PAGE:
Ms. SOBEL: I did. I--I wound up getting to spend time with him. Very shortly after that night, some of the students at Ithaca College who had already graduated started a small, local newspaper and they offered me $5 to do a profile of him, and I did it. And he had granted the interview. The same day he said yes to me, he turned down Newsweek. He used to do things like that. I mean, he was totally unpredictable. And he was charmed by the idea that these ex-students were now--former students were now starting a--a small paper in town. So I let him read the article and he liked it very much, and I mentioned to him that there was an opening at Cornell for the job of science writer and that I was interested in it. And he offered to recommend me. So that was--that was the start of something very wonderful for me.
LAMB: Did you do that?
Ms. SOBEL: I did. I did get that job, and I worked at the university for several years.
LAMB: And how did you find your way to The New York Times?
Ms. SOBEL: Gosh, this is like the wanderings of a Gypsy camp. Let's see if I can remember. I did a lot of writing for Harvard Magazine, and Harvard runs a Nieman Fellowship program that newspaper people all over the country go to. And just about everybody at The Times has done the Nieman Fellowship. And once you do the Nieman Fellowship, you get Harvard Magazine forever. So the editor of the news of The Week in Review was getting the magazine and he really liked my column and felt that it was very much the type of thing that was done at The Week in Review. And he invited me to--to apply. And the--the application procedure was to work in the job for two weeks on probation. And actually, the job was wrong for me because there was no interviewing, there was no generating stories the way I wanted to write. Mostly, you rewrote the pieces that other reporters had done during the week. You know, occasionally, you got to do something more original, but it was very much a desk job and I could see that I was not going to be happy.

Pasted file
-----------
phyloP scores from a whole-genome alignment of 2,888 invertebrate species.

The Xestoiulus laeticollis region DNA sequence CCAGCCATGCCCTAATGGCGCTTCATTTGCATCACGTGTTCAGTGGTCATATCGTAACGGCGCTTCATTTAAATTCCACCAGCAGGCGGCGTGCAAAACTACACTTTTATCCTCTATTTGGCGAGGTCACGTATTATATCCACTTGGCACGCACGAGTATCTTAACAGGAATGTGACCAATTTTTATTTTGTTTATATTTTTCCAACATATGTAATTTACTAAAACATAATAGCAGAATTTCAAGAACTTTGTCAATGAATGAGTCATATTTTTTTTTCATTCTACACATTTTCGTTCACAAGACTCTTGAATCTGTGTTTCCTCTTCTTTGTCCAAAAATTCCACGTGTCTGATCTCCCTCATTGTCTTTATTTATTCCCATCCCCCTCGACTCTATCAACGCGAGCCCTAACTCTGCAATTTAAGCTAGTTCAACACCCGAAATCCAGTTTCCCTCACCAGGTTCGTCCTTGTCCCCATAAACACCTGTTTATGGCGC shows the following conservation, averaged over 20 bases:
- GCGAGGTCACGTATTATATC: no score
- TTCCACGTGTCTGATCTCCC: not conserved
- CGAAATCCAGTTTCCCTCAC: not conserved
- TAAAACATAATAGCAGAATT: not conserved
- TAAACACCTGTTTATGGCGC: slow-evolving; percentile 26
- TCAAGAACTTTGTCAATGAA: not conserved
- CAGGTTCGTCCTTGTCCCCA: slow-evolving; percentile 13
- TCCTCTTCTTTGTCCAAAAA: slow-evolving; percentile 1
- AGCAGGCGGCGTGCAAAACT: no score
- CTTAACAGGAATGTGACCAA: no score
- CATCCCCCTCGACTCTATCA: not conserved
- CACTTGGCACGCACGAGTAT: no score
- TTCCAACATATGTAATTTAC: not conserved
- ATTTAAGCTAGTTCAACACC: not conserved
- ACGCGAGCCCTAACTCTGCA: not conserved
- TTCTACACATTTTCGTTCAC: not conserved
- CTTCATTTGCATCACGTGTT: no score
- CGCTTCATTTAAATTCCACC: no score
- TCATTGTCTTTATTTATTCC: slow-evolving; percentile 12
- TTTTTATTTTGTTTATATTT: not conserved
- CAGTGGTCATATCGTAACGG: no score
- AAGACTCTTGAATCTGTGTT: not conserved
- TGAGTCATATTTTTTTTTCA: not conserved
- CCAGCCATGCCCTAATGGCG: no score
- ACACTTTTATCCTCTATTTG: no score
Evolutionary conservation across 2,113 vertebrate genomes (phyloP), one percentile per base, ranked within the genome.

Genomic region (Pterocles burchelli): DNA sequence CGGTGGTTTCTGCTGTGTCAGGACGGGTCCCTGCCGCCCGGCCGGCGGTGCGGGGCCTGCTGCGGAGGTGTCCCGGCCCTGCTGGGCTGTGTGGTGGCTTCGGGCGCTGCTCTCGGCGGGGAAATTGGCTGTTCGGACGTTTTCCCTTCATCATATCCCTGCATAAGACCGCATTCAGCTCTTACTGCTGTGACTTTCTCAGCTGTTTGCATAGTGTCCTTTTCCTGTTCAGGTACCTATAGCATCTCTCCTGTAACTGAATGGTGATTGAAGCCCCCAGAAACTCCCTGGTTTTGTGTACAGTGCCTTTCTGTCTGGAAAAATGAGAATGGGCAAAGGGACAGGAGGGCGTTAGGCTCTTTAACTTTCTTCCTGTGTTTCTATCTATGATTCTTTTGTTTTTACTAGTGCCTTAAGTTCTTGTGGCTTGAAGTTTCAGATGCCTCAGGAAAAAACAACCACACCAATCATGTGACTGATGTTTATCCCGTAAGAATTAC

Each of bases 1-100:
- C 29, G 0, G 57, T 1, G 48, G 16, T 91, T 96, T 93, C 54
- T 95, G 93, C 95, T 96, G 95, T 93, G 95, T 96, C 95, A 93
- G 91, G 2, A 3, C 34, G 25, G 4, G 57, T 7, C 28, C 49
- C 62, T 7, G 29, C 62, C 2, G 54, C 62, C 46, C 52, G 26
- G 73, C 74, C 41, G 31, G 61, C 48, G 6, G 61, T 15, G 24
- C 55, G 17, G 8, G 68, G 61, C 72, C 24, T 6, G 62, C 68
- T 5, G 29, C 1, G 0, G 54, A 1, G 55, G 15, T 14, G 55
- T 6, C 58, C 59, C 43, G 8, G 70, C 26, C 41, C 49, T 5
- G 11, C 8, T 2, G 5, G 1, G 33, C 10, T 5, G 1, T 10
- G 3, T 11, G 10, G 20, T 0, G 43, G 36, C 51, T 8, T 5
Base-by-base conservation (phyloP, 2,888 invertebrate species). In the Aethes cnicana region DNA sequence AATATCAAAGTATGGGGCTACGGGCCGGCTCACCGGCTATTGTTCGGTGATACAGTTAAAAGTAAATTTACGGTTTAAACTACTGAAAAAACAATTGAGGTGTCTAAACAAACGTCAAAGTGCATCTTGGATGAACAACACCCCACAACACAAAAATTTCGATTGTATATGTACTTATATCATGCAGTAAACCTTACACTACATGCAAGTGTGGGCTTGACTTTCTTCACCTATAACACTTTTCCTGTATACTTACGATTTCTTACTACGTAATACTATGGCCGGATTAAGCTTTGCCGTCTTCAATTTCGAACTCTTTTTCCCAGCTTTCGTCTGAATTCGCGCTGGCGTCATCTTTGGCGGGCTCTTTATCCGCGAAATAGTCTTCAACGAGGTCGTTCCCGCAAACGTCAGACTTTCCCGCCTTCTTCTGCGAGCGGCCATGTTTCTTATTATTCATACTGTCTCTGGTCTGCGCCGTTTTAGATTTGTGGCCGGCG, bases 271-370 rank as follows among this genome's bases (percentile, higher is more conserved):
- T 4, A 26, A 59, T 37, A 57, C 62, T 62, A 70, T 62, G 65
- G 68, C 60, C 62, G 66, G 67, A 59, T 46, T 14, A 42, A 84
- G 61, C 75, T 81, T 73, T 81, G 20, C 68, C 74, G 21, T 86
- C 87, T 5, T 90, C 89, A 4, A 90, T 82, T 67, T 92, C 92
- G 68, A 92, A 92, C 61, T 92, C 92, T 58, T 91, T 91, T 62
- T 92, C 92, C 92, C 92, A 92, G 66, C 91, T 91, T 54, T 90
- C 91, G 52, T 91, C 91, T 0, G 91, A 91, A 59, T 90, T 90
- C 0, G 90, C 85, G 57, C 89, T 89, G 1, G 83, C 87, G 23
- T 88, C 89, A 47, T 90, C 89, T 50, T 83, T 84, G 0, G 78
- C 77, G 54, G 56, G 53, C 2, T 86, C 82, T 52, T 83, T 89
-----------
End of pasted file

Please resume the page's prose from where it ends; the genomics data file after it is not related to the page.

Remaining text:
So at the end of the first week, I said, `I'll stay the second week if you want me to, but I can tell you now this isn't going to work.' And he was very nice about it. And he--he knew there was an opening on Science Times, so he put in a few words and I wound up taking that job instead.
LAMB: How long did you do that?
Ms. SOBEL: About two years.
LAMB: New York Times'...
Ms. SOBEL: Yeah.